A similar trend can be observed when assessing China’s gross domestic R&D spending data. As documented by the OECD, starting from 1991 when the data began being collected, China’s R&D spending has risen steadily from 0.57 percent of GDP in 1995 to over 2.05% of the country’s GDP in 2015. This marks the first time China has spent more on R&D than the EU. While these markers may arguably not prove quality innovation in the micro sense, they still represent a drastic change in priority of Chinese resource allocation and areas of investment.
Beyond the arguments expressed above, perhaps the most full-proof evidence presented by proponents of ‘China as an innovator’ is case studies of successful Chinese business models. Namely, analyzing the stories of international giants such as WeChat, Xiaomi, and Alibaba help show that China is not just a process innovator, but also a product one.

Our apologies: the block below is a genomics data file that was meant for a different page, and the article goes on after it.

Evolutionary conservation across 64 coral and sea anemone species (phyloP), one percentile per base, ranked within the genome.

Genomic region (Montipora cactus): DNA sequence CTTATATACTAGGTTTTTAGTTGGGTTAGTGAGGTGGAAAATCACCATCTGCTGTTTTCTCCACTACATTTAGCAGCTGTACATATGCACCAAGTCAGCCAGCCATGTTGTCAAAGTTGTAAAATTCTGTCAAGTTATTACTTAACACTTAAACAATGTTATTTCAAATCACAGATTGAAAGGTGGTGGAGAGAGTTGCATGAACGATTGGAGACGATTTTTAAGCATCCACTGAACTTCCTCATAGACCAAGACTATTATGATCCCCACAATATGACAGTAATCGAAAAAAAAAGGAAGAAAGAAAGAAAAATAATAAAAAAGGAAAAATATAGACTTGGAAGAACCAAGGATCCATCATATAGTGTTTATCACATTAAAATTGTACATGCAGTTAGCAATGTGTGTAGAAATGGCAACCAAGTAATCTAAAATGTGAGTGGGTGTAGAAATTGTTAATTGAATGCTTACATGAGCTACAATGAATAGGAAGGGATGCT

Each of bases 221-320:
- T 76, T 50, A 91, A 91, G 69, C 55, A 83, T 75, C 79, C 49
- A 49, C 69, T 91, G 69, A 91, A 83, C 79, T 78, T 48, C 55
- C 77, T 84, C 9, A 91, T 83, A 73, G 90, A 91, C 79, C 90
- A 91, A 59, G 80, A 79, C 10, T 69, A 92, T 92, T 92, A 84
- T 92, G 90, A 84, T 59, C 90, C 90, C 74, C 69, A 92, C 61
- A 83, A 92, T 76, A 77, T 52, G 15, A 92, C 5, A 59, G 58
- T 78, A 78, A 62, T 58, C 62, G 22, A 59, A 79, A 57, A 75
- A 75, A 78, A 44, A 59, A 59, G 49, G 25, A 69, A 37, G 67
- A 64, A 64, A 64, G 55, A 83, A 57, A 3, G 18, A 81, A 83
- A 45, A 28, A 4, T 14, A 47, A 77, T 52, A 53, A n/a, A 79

Primarily, WeChat upon initial observation can be called a blatant copy of WhatsApp. But upon closer inspection, the application exceeds far beyond a basic messenger platform. WeChat has introduced an all-encompassing platform designed to allow users to better manage virtually all aspects of their daily life ranging from payment methods, transportation services, reservation features, digital healthcare, news distribution, social media and more. In fact, the platform has been so revolutionary that Facebook has recently announced a new set of soon-to-be-introduced features which all draw heavily from concepts invented by WeChat. The assortment of e-commerce features to soon be rolled out on the social network include allowing users to buy goods directly within the social network’s app, friend-to-friend money transfers, and ticket buying among others—all features that currently exist on WeChat.